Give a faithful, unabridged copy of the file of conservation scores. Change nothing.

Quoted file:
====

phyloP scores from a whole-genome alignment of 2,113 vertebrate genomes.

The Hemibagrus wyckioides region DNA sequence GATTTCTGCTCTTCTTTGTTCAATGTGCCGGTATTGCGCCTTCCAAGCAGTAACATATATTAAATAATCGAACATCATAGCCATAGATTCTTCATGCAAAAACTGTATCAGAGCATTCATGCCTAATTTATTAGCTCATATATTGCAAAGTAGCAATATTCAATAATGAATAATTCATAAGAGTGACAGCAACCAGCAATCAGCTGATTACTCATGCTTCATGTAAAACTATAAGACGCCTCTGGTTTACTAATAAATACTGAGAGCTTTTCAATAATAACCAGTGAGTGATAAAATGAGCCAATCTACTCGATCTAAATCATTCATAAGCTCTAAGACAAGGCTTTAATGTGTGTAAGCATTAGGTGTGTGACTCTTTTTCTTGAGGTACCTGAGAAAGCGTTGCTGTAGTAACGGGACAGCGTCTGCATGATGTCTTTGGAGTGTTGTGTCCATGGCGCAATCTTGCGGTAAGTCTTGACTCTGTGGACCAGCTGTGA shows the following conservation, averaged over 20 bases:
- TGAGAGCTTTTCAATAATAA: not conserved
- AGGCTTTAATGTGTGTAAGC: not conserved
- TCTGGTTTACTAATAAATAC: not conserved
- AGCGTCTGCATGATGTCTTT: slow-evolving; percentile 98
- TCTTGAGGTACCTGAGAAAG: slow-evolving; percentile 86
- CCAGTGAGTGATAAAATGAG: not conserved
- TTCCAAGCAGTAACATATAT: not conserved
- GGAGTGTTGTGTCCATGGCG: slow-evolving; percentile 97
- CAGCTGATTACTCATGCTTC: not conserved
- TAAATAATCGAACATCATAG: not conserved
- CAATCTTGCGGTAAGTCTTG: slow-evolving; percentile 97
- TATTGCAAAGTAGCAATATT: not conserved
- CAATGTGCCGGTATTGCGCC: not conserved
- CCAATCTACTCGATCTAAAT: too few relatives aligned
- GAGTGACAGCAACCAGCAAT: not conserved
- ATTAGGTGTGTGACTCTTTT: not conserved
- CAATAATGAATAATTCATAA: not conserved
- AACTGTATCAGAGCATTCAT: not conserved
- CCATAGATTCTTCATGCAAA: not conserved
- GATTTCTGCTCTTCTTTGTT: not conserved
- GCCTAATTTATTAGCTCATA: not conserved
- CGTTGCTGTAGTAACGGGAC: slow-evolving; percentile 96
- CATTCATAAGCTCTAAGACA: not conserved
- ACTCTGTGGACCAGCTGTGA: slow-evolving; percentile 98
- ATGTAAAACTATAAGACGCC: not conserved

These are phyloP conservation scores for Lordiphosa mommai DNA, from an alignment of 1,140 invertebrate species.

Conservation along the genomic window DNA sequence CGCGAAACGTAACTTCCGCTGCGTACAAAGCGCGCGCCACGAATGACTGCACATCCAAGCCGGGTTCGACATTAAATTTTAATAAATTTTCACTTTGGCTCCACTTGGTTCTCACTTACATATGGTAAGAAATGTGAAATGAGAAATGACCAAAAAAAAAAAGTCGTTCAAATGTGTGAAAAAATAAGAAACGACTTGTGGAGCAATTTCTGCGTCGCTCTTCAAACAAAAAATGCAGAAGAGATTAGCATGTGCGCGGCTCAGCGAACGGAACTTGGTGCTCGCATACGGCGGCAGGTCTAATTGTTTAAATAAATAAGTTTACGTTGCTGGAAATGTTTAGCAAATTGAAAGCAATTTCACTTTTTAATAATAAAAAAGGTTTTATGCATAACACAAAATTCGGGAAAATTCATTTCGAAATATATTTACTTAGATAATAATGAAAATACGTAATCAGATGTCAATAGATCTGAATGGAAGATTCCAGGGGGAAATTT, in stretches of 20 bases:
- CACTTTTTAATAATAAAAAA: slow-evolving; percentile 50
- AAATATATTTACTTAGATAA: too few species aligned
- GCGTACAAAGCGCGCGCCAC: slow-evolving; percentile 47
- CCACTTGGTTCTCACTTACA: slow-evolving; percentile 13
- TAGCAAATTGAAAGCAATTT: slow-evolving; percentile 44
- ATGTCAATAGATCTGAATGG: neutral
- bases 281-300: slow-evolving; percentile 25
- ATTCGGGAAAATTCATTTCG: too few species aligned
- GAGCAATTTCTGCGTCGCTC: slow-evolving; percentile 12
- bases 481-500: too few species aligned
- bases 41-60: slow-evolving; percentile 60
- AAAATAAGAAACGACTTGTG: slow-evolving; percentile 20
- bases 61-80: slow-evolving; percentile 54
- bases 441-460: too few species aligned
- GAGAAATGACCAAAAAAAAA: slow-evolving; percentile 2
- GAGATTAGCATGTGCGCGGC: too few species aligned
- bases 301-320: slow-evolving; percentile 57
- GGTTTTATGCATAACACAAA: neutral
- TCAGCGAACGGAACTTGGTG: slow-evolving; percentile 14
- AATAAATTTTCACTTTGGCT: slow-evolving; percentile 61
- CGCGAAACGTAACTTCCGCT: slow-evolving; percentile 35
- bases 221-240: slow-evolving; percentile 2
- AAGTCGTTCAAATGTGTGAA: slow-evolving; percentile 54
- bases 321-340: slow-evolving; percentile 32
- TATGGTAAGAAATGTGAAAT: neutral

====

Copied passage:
phyloP scores from a whole-genome alignment of 2,113 vertebrate genomes.

The Hemibagrus wyckioides region DNA sequence GATTTCTGCTCTTCTTTGTTCAATGTGCCGGTATTGCGCCTTCCAAGCAGTAACATATATTAAATAATCGAACATCATAGCCATAGATTCTTCATGCAAAAACTGTATCAGAGCATTCATGCCTAATTTATTAGCTCATATATTGCAAAGTAGCAATATTCAATAATGAATAATTCATAAGAGTGACAGCAACCAGCAATCAGCTGATTACTCATGCTTCATGTAAAACTATAAGACGCCTCTGGTTTACTAATAAATACTGAGAGCTTTTCAATAATAACCAGTGAGTGATAAAATGAGCCAATCTACTCGATCTAAATCATTCATAAGCTCTAAGACAAGGCTTTAATGTGTGTAAGCATTAGGTGTGTGACTCTTTTTCTTGAGGTACCTGAGAAAGCGTTGCTGTAGTAACGGGACAGCGTCTGCATGATGTCTTTGGAGTGTTGTGTCCATGGCGCAATCTTGCGGTAAGTCTTGACTCTGTGGACCAGCTGTGA shows the following conservation, averaged over 20 bases:
- TGAGAGCTTTTCAATAATAA: not conserved
- AGGCTTTAATGTGTGTAAGC: not conserved
- TCTGGTTTACTAATAAATAC: not conserved
- AGCGTCTGCATGATGTCTTT: slow-evolving; percentile 98
- TCTTGAGGTACCTGAGAAAG: slow-evolving; percentile 86
- CCAGTGAGTGATAAAATGAG: not conserved
- TTCCAAGCAGTAACATATAT: not conserved
- GGAGTGTTGTGTCCATGGCG: slow-evolving; percentile 97
- CAGCTGATTACTCATGCTTC: not conserved
- TAAATAATCGAACATCATAG: not conserved
- CAATCTTGCGGTAAGTCTTG: slow-evolving; percentile 97
- TATTGCAAAGTAGCAATATT: not conserved
- CAATGTGCCGGTATTGCGCC: not conserved
- CCAATCTACTCGATCTAAAT: too few relatives aligned
- GAGTGACAGCAACCAGCAAT: not conserved
- ATTAGGTGTGTGACTCTTTT: not conserved
- CAATAATGAATAATTCATAA: not conserved
- AACTGTATCAGAGCATTCAT: not conserved
- CCATAGATTCTTCATGCAAA: not conserved
- GATTTCTGCTCTTCTTTGTT: not conserved
- GCCTAATTTATTAGCTCATA: not conserved
- CGTTGCTGTAGTAACGGGAC: slow-evolving; percentile 96
- CATTCATAAGCTCTAAGACA: not conserved
- ACTCTGTGGACCAGCTGTGA: slow-evolving; percentile 98
- ATGTAAAACTATAAGACGCC: not conserved

These are phyloP conservation scores for Lordiphosa mommai DNA, from an alignment of 1,140 invertebrate species.

Conservation along the genomic window DNA sequence CGCGAAACGTAACTTCCGCTGCGTACAAAGCGCGCGCCACGAATGACTGCACATCCAAGCCGGGTTCGACATTAAATTTTAATAAATTTTCACTTTGGCTCCACTTGGTTCTCACTTACATATGGTAAGAAATGTGAAATGAGAAATGACCAAAAAAAAAAAGTCGTTCAAATGTGTGAAAAAATAAGAAACGACTTGTGGAGCAATTTCTGCGTCGCTCTTCAAACAAAAAATGCAGAAGAGATTAGCATGTGCGCGGCTCAGCGAACGGAACTTGGTGCTCGCATACGGCGGCAGGTCTAATTGTTTAAATAAATAAGTTTACGTTGCTGGAAATGTTTAGCAAATTGAAAGCAATTTCACTTTTTAATAATAAAAAAGGTTTTATGCATAACACAAAATTCGGGAAAATTCATTTCGAAATATATTTACTTAGATAATAATGAAAATACGTAATCAGATGTCAATAGATCTGAATGGAAGATTCCAGGGGGAAATTT, in stretches of 20 bases:
- CACTTTTTAATAATAAAAAA: slow-evolving; percentile 50
- AAATATATTTACTTAGATAA: too few species aligned
- GCGTACAAAGCGCGCGCCAC: slow-evolving; percentile 47
- CCACTTGGTTCTCACTTACA: slow-evolving; percentile 13
- TAGCAAATTGAAAGCAATTT: slow-evolving; percentile 44
- ATGTCAATAGATCTGAATGG: neutral
- bases 281-300: slow-evolving; percentile 25
- ATTCGGGAAAATTCATTTCG: too few species aligned
- GAGCAATTTCTGCGTCGCTC: slow-evolving; percentile 12
- bases 481-500: too few species aligned
- bases 41-60: slow-evolving; percentile 60
- AAAATAAGAAACGACTTGTG: slow-evolving; percentile 20
- bases 61-80: slow-evolving; percentile 54
- bases 441-460: too few species aligned
- GAGAAATGACCAAAAAAAAA: slow-evolving; percentile 2
- GAGATTAGCATGTGCGCGGC: too few species aligned
- bases 301-320: slow-evolving; percentile 57
- GGTTTTATGCATAACACAAA: neutral
- TCAGCGAACGGAACTTGGTG: slow-evolving; percentile 14
- AATAAATTTTCACTTTGGCT: slow-evolving; percentile 61
- CGCGAAACGTAACTTCCGCT: slow-evolving; percentile 35
- bases 221-240: slow-evolving; percentile 2
- AAGTCGTTCAAATGTGTGAA: slow-evolving; percentile 54
- bases 321-340: slow-evolving; percentile 32
- TATGGTAAGAAATGTGAAAT: neutral